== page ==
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Relative calm returns to Barcelona on Saturday, Sunday

Xinhua | Updated: 2019-10-21 11:14

Acting Spanish Interior Minister Fernando Grande-Marlaska delivers a speech during the last question time session at Parliament before elections, in Madrid, Spain, Sept 18. [Photo/IC]

MADRID - Acting Spanish Interior Minister Fernando Grande-Marlaska said on Sunday that the violent incidents seen in the Catalan region of northeast Spain over the past days after the sentences handed to Catalan separatist leaders by the Supreme Court, were becoming less frequent.

Speaking after a night of relative calm between Saturday night and Sunday morning, Grande-Marlaska repeated that the incidents were "strictly a problem of public order" and needed to be resolved by the legitimate use of Spain's security forces.

"If it is a public order issue, then the response of the State is that of public order..." said the minister at a press conference at the Moncloa Palace after the meeting of the monitoring committee of the situation in Catalonia, chaired by Acting Spanish Prime Minister Pedro Sanchez.

"Nobody should be ambiguous in the face of violent actions. We have to act against those who use violence," said the minister, adding that the Spanish government was continuing with a "plan to annul the disturbances."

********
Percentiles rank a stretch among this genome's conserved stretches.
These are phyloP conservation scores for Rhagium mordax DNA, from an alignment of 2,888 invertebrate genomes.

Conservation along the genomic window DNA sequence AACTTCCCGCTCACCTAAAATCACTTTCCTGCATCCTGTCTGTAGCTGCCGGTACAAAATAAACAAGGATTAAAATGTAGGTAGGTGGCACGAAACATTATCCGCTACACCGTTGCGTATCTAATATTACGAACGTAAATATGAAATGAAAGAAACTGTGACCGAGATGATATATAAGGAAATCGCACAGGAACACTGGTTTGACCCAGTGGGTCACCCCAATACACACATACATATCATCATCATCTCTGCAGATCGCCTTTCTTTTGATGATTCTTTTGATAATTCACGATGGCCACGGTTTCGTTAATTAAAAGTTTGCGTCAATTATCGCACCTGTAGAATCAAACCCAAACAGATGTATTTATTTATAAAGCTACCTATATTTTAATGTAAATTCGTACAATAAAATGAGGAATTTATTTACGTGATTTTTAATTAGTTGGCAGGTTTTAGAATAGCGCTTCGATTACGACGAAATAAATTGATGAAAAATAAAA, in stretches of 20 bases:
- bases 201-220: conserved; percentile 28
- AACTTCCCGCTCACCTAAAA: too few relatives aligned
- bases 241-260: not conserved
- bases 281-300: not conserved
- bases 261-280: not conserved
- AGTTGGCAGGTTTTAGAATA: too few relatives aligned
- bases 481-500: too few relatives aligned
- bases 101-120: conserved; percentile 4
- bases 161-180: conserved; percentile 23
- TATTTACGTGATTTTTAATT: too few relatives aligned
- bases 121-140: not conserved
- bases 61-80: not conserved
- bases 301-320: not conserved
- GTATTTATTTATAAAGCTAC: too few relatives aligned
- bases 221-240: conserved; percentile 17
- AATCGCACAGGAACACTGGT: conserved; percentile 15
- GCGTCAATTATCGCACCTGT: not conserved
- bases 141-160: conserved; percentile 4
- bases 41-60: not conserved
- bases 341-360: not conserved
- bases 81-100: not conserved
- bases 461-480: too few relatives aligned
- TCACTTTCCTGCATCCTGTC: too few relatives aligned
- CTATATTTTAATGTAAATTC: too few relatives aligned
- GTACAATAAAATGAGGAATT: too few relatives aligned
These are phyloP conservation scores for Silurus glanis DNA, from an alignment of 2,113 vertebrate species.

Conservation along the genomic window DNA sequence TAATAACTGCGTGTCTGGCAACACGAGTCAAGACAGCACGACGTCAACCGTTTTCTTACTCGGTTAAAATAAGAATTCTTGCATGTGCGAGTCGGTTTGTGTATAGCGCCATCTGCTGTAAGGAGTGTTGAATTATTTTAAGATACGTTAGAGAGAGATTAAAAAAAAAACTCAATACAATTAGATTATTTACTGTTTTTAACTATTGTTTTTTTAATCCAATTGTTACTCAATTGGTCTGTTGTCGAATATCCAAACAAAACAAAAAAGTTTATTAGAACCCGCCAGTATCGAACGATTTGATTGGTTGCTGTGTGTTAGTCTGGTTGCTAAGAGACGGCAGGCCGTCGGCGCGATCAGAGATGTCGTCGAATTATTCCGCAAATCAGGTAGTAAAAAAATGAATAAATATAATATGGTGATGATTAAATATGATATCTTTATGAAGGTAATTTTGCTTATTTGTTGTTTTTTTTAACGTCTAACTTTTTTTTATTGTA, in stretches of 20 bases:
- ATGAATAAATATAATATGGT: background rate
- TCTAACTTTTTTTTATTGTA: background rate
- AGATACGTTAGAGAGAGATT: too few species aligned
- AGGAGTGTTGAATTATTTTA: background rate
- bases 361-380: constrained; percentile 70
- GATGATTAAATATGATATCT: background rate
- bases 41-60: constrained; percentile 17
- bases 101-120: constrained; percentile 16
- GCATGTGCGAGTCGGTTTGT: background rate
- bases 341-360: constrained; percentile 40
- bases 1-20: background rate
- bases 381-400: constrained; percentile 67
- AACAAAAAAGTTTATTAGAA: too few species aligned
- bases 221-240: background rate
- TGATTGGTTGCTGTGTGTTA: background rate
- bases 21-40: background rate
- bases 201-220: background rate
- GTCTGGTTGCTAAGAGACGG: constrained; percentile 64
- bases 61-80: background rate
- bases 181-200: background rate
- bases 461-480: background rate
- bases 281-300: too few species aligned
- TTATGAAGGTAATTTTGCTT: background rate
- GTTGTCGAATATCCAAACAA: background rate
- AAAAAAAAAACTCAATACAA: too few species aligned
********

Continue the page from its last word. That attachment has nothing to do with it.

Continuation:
The acting minister spoke after a night which saw around 6,000 peaceful demonstrators, according to Spanish TV network RTVE, took to the Via Laietana in the center of Barcelona, close to the office of the Spanish National Police.

Violent clashes took place on Friday. More than 50 arrests have been made and over 150 people needed medical attendance.

Demonstrators formed a protective cordon around the police headquarters on Saturday, ensuring the extremists were unable to get close enough to provoke more than a few isolated violent incidents.

Those incidents saw the Mossos d'Esquadra (Catalan regional police) make 13 arrests, while emergency services said that 14 people needed medical attention.

Meanwhile, the authorities advised that the establishments in the center of Barcelona remain closed. Many, such as savings banks, had fixed wooden boards across their windows to stop vandalism by radical groups.

Grande-Marlaska said on Sunday that so far 288 police officers had been hurt, while 194 people had been arrested, with 11 remanded in custody. Meanwhile 267 police vehicles have suffered some kind of damage in the disturbances.

Grande-Marlaska visited Barcelona on Saturday and insisted the government was able to manage the disturbances.

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